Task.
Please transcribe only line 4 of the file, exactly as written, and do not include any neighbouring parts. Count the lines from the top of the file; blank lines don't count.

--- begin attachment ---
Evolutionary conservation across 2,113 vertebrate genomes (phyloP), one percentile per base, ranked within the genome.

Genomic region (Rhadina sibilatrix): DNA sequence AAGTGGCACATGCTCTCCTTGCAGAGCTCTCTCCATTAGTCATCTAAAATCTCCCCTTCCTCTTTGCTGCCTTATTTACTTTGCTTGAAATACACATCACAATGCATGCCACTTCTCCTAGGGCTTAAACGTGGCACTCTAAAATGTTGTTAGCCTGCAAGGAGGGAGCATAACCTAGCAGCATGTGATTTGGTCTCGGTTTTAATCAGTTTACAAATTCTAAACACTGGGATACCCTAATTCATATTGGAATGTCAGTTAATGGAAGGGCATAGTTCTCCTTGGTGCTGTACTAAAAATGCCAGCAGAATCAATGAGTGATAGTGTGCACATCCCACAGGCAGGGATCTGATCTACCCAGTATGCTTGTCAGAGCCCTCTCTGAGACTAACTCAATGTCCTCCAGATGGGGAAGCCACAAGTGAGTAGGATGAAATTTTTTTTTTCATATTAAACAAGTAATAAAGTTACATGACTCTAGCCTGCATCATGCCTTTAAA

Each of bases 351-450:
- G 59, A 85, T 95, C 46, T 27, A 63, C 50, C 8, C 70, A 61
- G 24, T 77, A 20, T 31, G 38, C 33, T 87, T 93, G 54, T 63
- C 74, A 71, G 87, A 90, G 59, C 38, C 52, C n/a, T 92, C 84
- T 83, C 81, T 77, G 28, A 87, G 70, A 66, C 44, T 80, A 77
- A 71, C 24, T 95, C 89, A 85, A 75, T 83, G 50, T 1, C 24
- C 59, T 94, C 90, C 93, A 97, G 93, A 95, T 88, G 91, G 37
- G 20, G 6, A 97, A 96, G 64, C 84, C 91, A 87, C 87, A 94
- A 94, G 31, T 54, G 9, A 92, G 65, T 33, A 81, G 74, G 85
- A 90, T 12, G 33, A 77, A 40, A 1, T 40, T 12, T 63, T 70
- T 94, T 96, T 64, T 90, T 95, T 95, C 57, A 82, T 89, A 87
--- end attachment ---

- G 59, A 85, T 95, C 46, T 27, A 63, C 50, C 8, C 70, A 61